Roylene's 'ugly' black bag of hope
Roylene Conway, who leads the Barraba Salvation Army church in northern NSW, loves her community deeply.
At the age of 77, most of her peers are enjoying retirement. But not Roylene – she is still very active serving her hometown community of 1100, especially at Christmas.
Roylene has spent most of her life in Barraba, moving to the farming community, situated between Narrabri and Armidale, at the age of 13. Settling there permanently at 20, Roylene went on to make a life for herself – marrying, raising a son, working and worshipping in the town for the past six decades.
Christmas is a time when Roylene is seen distributing hampers. Bringing her style of “Christmas cheer” to Barraba is something she has done for more than 50 years.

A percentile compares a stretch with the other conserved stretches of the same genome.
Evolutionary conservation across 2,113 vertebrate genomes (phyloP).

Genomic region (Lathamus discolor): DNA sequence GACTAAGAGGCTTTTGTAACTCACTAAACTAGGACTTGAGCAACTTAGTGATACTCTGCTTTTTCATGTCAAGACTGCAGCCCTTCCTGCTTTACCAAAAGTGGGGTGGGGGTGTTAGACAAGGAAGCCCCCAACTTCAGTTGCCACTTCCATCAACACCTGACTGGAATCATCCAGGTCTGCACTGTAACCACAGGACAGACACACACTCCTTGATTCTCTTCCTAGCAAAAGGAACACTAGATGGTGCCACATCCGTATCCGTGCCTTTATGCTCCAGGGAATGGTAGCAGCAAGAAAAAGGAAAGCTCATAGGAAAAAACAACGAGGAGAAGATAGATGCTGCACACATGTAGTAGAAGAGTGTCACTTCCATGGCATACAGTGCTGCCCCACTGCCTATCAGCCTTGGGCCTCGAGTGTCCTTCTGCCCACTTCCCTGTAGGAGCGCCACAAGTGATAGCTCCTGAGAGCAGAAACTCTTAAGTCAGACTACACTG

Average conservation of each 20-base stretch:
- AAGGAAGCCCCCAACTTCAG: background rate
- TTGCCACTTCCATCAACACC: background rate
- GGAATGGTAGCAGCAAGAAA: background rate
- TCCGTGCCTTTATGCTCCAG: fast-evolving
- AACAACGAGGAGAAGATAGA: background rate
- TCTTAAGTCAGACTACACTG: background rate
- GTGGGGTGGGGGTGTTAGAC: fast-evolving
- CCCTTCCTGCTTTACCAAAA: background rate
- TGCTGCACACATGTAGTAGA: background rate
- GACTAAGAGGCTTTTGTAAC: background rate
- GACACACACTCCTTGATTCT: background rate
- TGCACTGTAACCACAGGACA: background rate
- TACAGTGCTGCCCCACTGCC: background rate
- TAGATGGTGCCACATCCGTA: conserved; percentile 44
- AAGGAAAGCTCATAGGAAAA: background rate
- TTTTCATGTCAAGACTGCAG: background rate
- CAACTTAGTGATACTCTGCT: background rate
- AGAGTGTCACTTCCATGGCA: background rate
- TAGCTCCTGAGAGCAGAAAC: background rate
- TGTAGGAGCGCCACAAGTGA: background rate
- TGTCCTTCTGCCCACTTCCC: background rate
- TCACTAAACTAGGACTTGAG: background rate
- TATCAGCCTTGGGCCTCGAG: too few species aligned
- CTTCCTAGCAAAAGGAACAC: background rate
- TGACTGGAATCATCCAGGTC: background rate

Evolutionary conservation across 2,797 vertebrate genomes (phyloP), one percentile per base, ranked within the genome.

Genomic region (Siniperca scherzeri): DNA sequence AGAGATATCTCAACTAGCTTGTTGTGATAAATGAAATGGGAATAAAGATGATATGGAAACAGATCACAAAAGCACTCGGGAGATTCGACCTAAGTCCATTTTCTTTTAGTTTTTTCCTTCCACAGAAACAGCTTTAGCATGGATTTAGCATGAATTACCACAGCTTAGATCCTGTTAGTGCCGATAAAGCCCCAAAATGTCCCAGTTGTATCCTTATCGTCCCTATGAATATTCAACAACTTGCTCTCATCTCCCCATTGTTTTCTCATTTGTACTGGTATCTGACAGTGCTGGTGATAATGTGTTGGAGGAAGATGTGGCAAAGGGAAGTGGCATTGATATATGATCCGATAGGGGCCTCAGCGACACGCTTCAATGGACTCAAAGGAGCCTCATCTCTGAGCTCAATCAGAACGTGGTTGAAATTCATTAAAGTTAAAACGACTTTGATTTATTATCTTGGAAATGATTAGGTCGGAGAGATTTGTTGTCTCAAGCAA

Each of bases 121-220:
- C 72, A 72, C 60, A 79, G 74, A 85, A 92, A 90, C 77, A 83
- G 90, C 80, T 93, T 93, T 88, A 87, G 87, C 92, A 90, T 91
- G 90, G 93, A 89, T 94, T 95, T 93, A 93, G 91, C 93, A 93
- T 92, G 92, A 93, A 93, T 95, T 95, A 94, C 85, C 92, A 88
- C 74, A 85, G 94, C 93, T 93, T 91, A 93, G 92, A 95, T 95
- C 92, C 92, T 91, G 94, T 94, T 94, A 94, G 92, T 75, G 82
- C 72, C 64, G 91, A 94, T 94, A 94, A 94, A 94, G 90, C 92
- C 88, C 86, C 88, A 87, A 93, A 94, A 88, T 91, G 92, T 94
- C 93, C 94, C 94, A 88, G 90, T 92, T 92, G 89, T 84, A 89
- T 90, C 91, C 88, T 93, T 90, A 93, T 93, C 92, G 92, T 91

She smiles and says: “I get the hampers ready and very diplomatically get them around to those in need. Because we are in a small town and people talk, I have an ugly black plastic garbage bag and deliver hampers that way – otherwise people might get terribly embarrassed!”
Roylene says demand for her hampers could be down this year, owing to good rain that has fallen in the region in recent months. After years of drought, the rain has boosted optimism among farmers.
“Farmers have a lot of pride and, once they are over the very worst of it, they will battle to do the best they can with no extra help,” Roylene says.
But this won’t deter Roylene. She says there are still those who are seriously struggling in her beloved community, and she will once again make up a number of beautiful hampers, hide them her “ugly black plastic garbage bag” and personally deliver them.